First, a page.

By S. Derrickson Moore
LAS CRUCES — The mystical aroma of roasting green chile wafting through a cozy adobe and blending with the smoky scents emanating from piñon logs on a kiva hearth will make you forget about chestnuts roasting on an open fire.
Christmas in New Mexico offers so many treats and blessings missed by culturally-deprived souls in less fortunate and less imaginative parts of the world.
In fact, a season or two here could make you wonder if the Three Wise Men might have foregone the frankincense, gold, and myrrh in favor of piñon, turquoise and green chile if they’d had a chance to stock up on supplies in this part of the world.
Christmas in New Mexico will show you why they call this the Land of Enchantment. Once you’ve experienced it, it stays in your soul forever, and even pre-conversion Grinches and Scrooges are swayed by its sweet, spicy and spiritual delights.
And sometimes, its eccentric surprises.
You can find beach bonfires and high desert lighted boat parades at Elephant Butte.
We enjoy weeks of innovative and traditional holiday music and dance.
There are pageants whose roots go back centuries.
For the Gran Posada, Mary, Joseph and a donkey, generally borrowed from the New Mexico Farm & Ranch Heritage Museum, lead a procession on the Downtown Mall and search for room at the inn, followed by piñata whacking and a little nosh that stars our official state cookie: biscochitos.
Six local families have joined for generations to continue annual presentations of Los Pastores, a colorful morality play filled with diablos and angels and humor and pathos and uplifting messages.
This is the year I gave up on trying to do a total count of the number of luminarias fielded for Mesilla Valley displays ... at Winterfest, NMSU’s Noche de Luminarias, Fort Selden State Monument’s Luminaria Tour, the Friends of Rockhound State Park Festival of Light, the Weekend of Lights Festival, Luminaria Beachwalk & Floating Lights Parade in Elephant Butte and Truth or Consequences and the Christmas week plaza displays in Doña Ana and Christmas Eve in Mesilla.
Christmas is never really Christmas for me without a visit to Mesilla. I love the tree with ornaments handmade by elementary school kids, and beautiful San Albino Basilica and the gazebo and old adobe Mesilla Plaza buildings decorated for the season, reminiscent, many say, of the best of old Santa Fe in its golden era.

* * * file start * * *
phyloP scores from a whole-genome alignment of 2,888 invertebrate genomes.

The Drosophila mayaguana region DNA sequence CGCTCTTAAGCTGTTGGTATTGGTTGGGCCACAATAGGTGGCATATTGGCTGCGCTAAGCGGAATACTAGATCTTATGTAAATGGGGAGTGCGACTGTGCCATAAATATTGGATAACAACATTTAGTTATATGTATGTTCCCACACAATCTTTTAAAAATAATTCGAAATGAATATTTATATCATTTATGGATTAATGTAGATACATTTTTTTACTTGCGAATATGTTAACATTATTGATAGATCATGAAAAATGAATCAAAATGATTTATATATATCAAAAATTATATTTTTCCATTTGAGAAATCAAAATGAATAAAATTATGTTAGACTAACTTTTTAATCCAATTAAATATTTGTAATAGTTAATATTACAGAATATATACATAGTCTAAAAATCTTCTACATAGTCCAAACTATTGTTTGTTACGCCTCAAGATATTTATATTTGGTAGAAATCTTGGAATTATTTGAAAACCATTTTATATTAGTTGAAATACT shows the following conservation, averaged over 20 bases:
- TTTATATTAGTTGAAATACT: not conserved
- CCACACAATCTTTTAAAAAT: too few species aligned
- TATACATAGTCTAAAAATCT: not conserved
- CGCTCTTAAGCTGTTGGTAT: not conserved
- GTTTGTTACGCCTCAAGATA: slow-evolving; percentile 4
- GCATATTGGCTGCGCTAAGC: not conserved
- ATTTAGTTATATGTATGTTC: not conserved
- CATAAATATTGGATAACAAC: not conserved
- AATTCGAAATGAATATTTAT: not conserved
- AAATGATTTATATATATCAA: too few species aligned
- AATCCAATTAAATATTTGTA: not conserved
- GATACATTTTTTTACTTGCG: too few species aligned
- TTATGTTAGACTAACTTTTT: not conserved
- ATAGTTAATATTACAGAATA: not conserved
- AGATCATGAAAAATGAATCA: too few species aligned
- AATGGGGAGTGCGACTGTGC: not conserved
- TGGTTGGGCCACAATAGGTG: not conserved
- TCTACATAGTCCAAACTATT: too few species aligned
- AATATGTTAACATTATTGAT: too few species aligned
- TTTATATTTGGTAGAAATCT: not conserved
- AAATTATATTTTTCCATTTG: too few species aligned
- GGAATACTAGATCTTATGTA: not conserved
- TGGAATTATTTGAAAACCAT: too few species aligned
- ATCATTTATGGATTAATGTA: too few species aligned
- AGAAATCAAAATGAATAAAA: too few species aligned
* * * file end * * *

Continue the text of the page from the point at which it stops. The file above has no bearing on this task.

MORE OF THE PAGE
But Mesilla has a style all its own, too: The large nativity scene perched above a portrait of Billy the Kid, for instance.
And my frequent visitors always clamor for a return pilgrimage to see the three Ps —the live piranhas, parrots and poinsettias — flocked together at the entrance of La Posta restaurant.
I visited this week and was told there is currently just one piranha in residence. The glittery gold fish in surrounding tanks looked especially joyful. Their chances of peace on earth this season are vastly improved with the diminished piranha population, since the goldfish are their Christmas dinner.
While you’re at La Posta, don’t miss the beautiful, hand-painted, larger-than-life nativity figures and scenes created by Kathy Groves and Beverly Chavez Floyd, who also created imaginative Borderland-inspired Christmas trees festooned with colorful Mexican paper flowers, silvery punched tin ornaments, parrots and puffs of Mesilla Valley cotton to simulate snow.
The nativity figures, gathered in vignettes in rooms throughout the historical adobe complex, also feature distinctive Borderland folk art style and unmistakable New Mexico influences.
Silver, punched-tin birds fly over the head of baby Jesus in his folk art crib, nestled in a cloud of cotton. In a bright orange room with a swatch of exposed adobe brick, a shepherd in a robe festooned with a red chile ristra abides over his flock, which includes a lovely turquoise-colored sheep accented with motifs of red, orange, purple and green.
Ah, Christmas in New Mexico. May its creative and loving spirit linger with you through 2010.
S. Derrickson Moore can be reached at firstname.lastname@example.org, (575) 541-5450